Once every year, the Dynamo at Eindhoven turns into blast- and d-beat heaven for a wide range of grinders, punks, metalfans and some homeless people to get their fill of extreme and raw music. Taking two days, with over 30 bands playing on two stages, Bloodshed Fest always proves to be one of the leading indoor festivals in the wonderful world of grindcore. Catching and covering all of the bands for this review was impossible, but read on to see what this year’s edition had to offer.
Due to some bands cancelling and some timetable changes, the first band I caught on the main stage was Slavebreed. Coming over all the way from Athens, these guys had the difficult task to open up for a slightly empty stage. But within a few minutes, their crust spiced grindcore attracted quite some viewers, and the first moshpit wasn’t far away. The singer looked amused by the fact that more and more people joined in moshing, and this gave the band a boost as they started playing a little faster and more enthusiastic. Not bad at all for the first band of the day!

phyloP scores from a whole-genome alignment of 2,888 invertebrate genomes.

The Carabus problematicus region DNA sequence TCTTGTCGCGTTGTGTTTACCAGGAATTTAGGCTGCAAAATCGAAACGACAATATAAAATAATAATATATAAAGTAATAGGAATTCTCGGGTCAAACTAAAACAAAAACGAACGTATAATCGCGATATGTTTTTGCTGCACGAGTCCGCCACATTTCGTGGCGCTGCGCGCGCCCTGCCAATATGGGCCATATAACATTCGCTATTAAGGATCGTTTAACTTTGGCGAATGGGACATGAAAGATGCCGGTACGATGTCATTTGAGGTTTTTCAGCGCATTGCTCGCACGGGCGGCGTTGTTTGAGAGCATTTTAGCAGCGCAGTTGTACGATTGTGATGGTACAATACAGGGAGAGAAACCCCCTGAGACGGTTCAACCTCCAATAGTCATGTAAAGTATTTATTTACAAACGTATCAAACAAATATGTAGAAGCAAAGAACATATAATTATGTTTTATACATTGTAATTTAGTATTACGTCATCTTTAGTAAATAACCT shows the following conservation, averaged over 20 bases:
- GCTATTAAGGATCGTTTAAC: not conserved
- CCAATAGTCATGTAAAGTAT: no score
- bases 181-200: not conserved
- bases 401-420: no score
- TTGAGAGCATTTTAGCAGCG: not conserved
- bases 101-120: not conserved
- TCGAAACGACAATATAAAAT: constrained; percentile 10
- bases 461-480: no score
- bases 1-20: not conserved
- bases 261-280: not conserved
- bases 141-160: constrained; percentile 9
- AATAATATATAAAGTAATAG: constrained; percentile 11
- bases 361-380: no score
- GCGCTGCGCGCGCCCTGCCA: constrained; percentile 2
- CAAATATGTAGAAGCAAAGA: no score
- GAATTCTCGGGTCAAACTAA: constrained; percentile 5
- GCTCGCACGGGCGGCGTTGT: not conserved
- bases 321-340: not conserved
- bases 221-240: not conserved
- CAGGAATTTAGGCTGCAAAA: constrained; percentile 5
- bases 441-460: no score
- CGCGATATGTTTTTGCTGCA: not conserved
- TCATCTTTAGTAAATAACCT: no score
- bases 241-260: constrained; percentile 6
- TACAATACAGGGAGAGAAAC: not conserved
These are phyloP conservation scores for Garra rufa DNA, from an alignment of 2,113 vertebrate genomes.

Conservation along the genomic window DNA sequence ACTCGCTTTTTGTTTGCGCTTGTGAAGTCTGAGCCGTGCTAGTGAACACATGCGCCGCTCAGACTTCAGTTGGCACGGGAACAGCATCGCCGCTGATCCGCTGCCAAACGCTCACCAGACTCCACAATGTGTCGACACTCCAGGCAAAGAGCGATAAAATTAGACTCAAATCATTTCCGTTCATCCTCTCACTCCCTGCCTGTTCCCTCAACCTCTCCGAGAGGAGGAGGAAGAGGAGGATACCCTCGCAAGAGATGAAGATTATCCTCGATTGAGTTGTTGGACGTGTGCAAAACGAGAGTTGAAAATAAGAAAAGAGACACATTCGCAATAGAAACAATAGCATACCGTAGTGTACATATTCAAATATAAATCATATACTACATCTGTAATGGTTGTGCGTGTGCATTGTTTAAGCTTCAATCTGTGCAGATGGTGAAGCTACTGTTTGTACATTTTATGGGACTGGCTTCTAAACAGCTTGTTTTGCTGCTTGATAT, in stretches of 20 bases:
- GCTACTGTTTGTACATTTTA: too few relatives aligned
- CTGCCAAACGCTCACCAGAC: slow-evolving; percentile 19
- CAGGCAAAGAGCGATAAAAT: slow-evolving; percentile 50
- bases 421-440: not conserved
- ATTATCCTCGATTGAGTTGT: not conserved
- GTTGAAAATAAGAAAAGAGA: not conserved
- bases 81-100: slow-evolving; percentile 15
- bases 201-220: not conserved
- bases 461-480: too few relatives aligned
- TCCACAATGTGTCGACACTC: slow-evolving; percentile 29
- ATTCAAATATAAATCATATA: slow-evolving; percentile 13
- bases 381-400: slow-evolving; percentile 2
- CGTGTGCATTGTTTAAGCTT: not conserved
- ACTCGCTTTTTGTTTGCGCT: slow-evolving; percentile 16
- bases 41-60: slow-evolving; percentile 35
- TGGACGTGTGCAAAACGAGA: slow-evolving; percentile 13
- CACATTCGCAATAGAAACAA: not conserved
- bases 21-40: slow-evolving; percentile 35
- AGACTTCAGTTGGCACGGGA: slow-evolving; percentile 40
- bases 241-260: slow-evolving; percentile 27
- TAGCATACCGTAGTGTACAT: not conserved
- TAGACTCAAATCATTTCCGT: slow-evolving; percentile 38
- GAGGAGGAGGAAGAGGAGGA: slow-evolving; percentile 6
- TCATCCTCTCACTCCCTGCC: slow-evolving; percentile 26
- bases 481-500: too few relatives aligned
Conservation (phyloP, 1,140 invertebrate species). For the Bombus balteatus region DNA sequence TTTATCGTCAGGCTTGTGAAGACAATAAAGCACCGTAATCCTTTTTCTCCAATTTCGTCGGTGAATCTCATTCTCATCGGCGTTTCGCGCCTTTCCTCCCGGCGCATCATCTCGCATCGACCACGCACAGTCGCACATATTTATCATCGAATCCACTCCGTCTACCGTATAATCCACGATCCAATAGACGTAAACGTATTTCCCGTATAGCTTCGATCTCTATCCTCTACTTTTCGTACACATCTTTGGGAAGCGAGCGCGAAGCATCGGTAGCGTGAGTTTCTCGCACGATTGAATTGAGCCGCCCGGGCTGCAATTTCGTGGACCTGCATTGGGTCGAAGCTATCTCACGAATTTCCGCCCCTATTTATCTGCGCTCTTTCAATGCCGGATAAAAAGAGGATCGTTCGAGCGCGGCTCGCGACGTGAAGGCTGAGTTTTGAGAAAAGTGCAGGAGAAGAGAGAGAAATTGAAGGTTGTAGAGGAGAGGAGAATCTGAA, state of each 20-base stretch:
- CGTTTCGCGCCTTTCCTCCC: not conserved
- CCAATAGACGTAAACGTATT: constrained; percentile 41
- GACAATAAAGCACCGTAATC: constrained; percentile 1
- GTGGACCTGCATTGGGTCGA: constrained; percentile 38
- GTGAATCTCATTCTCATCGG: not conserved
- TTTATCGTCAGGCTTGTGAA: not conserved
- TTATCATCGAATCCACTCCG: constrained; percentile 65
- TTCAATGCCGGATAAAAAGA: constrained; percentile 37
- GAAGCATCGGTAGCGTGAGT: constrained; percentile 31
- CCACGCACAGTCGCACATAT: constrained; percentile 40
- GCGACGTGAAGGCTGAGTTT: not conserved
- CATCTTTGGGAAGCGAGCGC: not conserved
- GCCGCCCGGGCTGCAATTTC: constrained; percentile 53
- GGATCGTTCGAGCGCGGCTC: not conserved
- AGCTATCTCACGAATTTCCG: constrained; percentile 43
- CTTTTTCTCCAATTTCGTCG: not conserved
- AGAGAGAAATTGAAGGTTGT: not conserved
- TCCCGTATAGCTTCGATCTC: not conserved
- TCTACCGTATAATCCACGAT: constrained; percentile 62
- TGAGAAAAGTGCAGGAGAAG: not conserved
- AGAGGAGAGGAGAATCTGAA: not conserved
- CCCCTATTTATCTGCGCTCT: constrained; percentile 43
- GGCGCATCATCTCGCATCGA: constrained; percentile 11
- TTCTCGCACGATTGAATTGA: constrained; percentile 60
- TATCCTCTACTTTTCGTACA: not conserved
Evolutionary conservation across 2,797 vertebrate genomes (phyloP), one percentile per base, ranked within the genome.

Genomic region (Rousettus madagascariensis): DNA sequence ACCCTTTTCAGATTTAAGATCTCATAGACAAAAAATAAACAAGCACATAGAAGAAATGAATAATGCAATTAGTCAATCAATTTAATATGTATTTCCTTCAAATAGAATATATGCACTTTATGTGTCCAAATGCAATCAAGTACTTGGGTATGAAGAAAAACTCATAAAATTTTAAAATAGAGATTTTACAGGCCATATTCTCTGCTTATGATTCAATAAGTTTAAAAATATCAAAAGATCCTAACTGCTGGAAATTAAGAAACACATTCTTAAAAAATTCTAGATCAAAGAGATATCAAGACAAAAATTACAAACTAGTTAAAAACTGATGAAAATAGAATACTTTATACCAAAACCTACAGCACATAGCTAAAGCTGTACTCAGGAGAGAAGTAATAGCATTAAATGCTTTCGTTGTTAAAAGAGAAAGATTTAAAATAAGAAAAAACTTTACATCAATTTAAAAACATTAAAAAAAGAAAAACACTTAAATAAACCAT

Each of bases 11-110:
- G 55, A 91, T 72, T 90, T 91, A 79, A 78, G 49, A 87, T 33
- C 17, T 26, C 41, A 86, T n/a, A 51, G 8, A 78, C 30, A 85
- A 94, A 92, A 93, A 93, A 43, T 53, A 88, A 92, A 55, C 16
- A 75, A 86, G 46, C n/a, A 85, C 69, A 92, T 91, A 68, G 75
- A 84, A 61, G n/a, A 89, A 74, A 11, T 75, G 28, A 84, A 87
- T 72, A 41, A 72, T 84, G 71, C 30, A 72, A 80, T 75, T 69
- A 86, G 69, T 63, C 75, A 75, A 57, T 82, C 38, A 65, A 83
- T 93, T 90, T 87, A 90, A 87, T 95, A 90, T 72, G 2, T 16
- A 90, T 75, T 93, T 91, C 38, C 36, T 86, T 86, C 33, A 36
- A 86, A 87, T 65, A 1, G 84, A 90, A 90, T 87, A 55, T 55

Next up were Matka Teresa from the Netherlands to grind things up in the basement stage. Even though Friday was way less crowded than Saturday, and Matka Teresa were one of the first bands to play in the basement, it was already scorchingly hot and humid down there. Luckily, this didn’t keep Matka Teresa from playing a pretty intense (and short) show. The mix of grindcore and crust with some powerviolence parts was a nice soundtrack to sweating things up in the basement. Plus, their singer looked genuinely pissed off, which made the overall experience a lot more convincing.